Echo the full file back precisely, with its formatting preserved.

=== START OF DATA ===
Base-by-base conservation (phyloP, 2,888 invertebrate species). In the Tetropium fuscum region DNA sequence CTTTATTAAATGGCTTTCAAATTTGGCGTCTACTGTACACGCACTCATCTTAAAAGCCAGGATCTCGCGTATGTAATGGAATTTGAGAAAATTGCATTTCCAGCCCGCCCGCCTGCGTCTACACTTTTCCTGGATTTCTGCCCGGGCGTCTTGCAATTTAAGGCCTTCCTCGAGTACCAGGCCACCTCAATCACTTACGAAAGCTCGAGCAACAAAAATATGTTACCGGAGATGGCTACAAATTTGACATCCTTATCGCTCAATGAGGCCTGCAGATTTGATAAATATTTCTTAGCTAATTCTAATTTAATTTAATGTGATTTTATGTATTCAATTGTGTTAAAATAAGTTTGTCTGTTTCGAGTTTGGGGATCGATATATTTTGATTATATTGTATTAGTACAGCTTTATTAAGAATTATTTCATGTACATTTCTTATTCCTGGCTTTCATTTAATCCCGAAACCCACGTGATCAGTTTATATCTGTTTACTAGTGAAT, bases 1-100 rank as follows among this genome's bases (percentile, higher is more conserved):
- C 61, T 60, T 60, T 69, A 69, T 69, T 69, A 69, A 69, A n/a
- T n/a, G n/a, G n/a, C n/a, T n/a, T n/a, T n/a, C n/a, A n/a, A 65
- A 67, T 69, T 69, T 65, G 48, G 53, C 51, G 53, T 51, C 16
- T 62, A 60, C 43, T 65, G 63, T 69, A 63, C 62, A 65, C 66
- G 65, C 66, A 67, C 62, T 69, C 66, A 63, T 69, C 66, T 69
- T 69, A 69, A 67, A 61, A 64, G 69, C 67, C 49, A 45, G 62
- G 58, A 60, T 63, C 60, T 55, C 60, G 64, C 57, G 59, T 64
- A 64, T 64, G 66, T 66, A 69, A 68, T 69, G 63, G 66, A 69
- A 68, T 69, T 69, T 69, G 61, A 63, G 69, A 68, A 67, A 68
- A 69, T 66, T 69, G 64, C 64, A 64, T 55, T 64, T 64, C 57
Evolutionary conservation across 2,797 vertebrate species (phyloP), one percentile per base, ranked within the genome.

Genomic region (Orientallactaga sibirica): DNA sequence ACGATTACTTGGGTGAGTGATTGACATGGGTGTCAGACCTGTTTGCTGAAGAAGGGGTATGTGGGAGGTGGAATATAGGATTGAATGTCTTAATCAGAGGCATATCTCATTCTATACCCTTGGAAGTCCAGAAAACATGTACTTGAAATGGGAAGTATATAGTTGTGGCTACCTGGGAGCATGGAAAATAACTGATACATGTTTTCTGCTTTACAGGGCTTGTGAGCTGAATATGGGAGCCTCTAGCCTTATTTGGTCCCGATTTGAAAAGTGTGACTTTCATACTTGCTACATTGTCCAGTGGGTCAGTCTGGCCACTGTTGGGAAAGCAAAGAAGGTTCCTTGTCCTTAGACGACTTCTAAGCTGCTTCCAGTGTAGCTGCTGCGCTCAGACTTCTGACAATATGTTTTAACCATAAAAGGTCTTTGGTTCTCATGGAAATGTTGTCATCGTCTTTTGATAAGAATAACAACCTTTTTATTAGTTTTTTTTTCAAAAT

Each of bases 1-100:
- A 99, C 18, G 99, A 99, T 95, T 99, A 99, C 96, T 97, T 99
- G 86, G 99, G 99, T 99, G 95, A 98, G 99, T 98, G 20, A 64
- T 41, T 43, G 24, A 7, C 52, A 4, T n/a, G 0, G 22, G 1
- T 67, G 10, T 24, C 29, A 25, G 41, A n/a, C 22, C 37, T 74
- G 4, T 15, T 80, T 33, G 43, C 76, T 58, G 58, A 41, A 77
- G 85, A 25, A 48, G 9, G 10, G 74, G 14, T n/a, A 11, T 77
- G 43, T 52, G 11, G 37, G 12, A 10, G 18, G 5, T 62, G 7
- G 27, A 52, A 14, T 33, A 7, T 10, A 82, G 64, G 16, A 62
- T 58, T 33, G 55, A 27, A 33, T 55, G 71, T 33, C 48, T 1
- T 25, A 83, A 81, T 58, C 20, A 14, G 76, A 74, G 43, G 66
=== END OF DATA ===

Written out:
Base-by-base conservation (phyloP, 2,888 invertebrate species). In the Tetropium fuscum region DNA sequence CTTTATTAAATGGCTTTCAAATTTGGCGTCTACTGTACACGCACTCATCTTAAAAGCCAGGATCTCGCGTATGTAATGGAATTTGAGAAAATTGCATTTCCAGCCCGCCCGCCTGCGTCTACACTTTTCCTGGATTTCTGCCCGGGCGTCTTGCAATTTAAGGCCTTCCTCGAGTACCAGGCCACCTCAATCACTTACGAAAGCTCGAGCAACAAAAATATGTTACCGGAGATGGCTACAAATTTGACATCCTTATCGCTCAATGAGGCCTGCAGATTTGATAAATATTTCTTAGCTAATTCTAATTTAATTTAATGTGATTTTATGTATTCAATTGTGTTAAAATAAGTTTGTCTGTTTCGAGTTTGGGGATCGATATATTTTGATTATATTGTATTAGTACAGCTTTATTAAGAATTATTTCATGTACATTTCTTATTCCTGGCTTTCATTTAATCCCGAAACCCACGTGATCAGTTTATATCTGTTTACTAGTGAAT, bases 1-100 rank as follows among this genome's bases (percentile, higher is more conserved):
- C 61, T 60, T 60, T 69, A 69, T 69, T 69, A 69, A 69, A n/a
- T n/a, G n/a, G n/a, C n/a, T n/a, T n/a, T n/a, C n/a, A n/a, A 65
- A 67, T 69, T 69, T 65, G 48, G 53, C 51, G 53, T 51, C 16
- T 62, A 60, C 43, T 65, G 63, T 69, A 63, C 62, A 65, C 66
- G 65, C 66, A 67, C 62, T 69, C 66, A 63, T 69, C 66, T 69
- T 69, A 69, A 67, A 61, A 64, G 69, C 67, C 49, A 45, G 62
- G 58, A 60, T 63, C 60, T 55, C 60, G 64, C 57, G 59, T 64
- A 64, T 64, G 66, T 66, A 69, A 68, T 69, G 63, G 66, A 69
- A 68, T 69, T 69, T 69, G 61, A 63, G 69, A 68, A 67, A 68
- A 69, T 66, T 69, G 64, C 64, A 64, T 55, T 64, T 64, C 57
Evolutionary conservation across 2,797 vertebrate species (phyloP), one percentile per base, ranked within the genome.

Genomic region (Orientallactaga sibirica): DNA sequence ACGATTACTTGGGTGAGTGATTGACATGGGTGTCAGACCTGTTTGCTGAAGAAGGGGTATGTGGGAGGTGGAATATAGGATTGAATGTCTTAATCAGAGGCATATCTCATTCTATACCCTTGGAAGTCCAGAAAACATGTACTTGAAATGGGAAGTATATAGTTGTGGCTACCTGGGAGCATGGAAAATAACTGATACATGTTTTCTGCTTTACAGGGCTTGTGAGCTGAATATGGGAGCCTCTAGCCTTATTTGGTCCCGATTTGAAAAGTGTGACTTTCATACTTGCTACATTGTCCAGTGGGTCAGTCTGGCCACTGTTGGGAAAGCAAAGAAGGTTCCTTGTCCTTAGACGACTTCTAAGCTGCTTCCAGTGTAGCTGCTGCGCTCAGACTTCTGACAATATGTTTTAACCATAAAAGGTCTTTGGTTCTCATGGAAATGTTGTCATCGTCTTTTGATAAGAATAACAACCTTTTTATTAGTTTTTTTTTCAAAAT

Each of bases 1-100:
- A 99, C 18, G 99, A 99, T 95, T 99, A 99, C 96, T 97, T 99
- G 86, G 99, G 99, T 99, G 95, A 98, G 99, T 98, G 20, A 64
- T 41, T 43, G 24, A 7, C 52, A 4, T n/a, G 0, G 22, G 1
- T 67, G 10, T 24, C 29, A 25, G 41, A n/a, C 22, C 37, T 74
- G 4, T 15, T 80, T 33, G 43, C 76, T 58, G 58, A 41, A 77
- G 85, A 25, A 48, G 9, G 10, G 74, G 14, T n/a, A 11, T 77
- G 43, T 52, G 11, G 37, G 12, A 10, G 18, G 5, T 62, G 7
- G 27, A 52, A 14, T 33, A 7, T 10, A 82, G 64, G 16, A 62
- T 58, T 33, G 55, A 27, A 33, T 55, G 71, T 33, C 48, T 1
- T 25, A 83, A 81, T 58, C 20, A 14, G 76, A 74, G 43, G 66